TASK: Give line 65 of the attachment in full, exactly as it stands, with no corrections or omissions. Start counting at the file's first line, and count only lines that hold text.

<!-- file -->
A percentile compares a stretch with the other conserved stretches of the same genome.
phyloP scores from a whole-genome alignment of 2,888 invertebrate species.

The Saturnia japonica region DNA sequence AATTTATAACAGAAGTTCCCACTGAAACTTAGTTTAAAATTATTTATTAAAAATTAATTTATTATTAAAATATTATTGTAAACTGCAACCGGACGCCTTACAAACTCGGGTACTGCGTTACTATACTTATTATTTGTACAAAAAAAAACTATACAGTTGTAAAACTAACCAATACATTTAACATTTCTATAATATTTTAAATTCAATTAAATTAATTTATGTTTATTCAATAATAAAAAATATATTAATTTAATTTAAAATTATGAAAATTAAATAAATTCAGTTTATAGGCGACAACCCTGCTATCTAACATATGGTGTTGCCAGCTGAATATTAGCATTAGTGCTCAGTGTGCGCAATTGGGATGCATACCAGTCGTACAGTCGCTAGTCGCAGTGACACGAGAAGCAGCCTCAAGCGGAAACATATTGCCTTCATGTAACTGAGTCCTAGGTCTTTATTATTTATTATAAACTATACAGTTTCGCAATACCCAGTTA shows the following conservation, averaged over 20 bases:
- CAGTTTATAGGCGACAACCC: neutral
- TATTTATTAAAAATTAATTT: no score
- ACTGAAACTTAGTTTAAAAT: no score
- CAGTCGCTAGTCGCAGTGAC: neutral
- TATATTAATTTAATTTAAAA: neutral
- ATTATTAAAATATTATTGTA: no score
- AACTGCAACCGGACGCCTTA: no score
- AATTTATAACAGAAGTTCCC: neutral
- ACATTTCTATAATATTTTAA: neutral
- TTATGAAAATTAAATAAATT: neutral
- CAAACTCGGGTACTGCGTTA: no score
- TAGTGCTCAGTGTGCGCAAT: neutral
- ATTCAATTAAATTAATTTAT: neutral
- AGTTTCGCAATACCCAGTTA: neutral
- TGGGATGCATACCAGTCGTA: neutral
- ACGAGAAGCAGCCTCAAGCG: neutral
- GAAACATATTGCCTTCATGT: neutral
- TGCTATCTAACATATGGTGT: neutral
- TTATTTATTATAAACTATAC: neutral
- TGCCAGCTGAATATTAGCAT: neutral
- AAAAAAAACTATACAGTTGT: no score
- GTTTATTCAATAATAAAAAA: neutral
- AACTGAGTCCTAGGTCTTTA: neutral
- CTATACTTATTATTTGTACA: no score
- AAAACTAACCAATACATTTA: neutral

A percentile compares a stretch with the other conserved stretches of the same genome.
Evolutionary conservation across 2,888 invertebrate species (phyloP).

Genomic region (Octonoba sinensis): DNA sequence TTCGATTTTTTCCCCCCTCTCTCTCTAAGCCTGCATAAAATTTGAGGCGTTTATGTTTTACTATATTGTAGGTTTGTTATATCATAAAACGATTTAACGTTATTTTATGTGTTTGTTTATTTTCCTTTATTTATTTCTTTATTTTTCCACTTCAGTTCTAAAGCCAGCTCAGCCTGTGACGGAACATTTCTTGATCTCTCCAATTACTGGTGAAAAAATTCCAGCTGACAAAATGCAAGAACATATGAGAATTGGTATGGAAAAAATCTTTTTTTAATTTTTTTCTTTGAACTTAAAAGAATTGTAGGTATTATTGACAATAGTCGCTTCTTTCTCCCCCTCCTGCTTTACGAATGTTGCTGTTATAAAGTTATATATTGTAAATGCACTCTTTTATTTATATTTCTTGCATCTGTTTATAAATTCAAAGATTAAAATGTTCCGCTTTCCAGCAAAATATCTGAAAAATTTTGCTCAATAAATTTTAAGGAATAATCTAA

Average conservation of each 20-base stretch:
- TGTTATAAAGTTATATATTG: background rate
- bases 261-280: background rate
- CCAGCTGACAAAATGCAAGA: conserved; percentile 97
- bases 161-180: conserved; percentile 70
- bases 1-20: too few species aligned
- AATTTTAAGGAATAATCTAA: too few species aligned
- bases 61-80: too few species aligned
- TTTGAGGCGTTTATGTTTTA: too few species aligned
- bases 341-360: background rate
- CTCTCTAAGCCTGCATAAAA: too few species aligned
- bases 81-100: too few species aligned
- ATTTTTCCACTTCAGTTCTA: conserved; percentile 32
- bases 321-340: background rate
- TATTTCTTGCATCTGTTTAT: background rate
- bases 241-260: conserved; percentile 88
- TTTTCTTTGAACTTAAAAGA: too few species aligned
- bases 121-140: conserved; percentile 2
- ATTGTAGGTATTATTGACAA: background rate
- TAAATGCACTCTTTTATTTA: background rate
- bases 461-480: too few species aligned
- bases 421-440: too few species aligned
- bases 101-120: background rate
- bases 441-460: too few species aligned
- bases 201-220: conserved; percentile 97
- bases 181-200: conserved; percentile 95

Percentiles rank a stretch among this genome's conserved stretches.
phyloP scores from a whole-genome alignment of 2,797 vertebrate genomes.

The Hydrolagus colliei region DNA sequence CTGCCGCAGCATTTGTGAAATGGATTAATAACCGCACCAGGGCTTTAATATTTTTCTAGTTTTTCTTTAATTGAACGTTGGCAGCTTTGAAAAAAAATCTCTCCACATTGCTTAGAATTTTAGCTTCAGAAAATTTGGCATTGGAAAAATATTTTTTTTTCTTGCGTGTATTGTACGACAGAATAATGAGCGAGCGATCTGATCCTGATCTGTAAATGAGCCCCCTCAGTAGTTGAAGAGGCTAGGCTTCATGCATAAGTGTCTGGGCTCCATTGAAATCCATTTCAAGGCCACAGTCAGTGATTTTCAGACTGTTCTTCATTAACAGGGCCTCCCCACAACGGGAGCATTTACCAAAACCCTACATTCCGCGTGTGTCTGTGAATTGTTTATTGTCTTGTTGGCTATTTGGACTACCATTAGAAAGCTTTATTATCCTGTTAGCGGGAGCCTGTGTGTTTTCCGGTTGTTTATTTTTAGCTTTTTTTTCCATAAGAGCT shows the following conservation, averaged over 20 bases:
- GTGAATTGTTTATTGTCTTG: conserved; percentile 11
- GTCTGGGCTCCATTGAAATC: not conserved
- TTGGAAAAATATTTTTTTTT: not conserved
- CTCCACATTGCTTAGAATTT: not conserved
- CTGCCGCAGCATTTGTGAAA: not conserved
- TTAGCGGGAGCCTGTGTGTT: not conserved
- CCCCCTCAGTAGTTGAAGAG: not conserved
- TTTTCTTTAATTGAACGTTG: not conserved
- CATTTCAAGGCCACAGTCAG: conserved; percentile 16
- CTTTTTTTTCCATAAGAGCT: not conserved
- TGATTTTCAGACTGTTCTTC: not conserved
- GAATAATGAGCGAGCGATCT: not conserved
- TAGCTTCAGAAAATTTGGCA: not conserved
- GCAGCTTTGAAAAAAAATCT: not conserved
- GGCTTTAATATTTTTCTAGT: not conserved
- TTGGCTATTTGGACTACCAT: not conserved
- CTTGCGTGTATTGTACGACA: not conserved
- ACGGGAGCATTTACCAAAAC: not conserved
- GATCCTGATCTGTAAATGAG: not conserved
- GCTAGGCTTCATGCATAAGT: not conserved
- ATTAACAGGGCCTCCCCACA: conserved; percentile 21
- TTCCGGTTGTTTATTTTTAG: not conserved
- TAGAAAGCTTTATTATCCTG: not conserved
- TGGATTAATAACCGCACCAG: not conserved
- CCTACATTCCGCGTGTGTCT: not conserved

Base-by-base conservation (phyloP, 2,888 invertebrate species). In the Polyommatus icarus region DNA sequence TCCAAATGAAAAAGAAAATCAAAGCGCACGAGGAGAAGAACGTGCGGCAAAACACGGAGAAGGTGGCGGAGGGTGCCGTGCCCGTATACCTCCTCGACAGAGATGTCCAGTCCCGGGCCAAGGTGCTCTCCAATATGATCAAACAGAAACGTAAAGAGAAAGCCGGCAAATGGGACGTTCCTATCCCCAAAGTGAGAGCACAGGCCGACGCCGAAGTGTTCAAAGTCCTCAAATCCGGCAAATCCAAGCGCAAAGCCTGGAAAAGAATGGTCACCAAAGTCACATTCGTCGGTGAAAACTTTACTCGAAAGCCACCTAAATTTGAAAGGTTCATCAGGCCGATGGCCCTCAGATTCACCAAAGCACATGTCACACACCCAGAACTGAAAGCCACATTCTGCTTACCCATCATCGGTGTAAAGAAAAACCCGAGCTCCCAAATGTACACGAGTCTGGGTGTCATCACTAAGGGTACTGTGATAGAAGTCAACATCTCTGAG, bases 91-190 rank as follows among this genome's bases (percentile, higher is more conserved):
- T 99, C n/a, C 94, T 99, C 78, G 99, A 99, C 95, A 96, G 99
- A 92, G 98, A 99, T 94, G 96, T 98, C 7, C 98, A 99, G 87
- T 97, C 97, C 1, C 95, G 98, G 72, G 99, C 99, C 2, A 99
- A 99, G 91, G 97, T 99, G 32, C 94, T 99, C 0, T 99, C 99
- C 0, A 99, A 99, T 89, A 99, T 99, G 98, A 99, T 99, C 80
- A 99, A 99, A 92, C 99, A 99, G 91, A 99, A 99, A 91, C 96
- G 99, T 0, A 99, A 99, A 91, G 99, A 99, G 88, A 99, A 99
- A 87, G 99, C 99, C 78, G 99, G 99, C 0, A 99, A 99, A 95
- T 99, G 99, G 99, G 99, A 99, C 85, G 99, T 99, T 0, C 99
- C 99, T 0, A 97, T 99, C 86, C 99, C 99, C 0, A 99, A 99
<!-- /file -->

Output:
- CTGCCGCAGCATTTGTGAAA: not conserved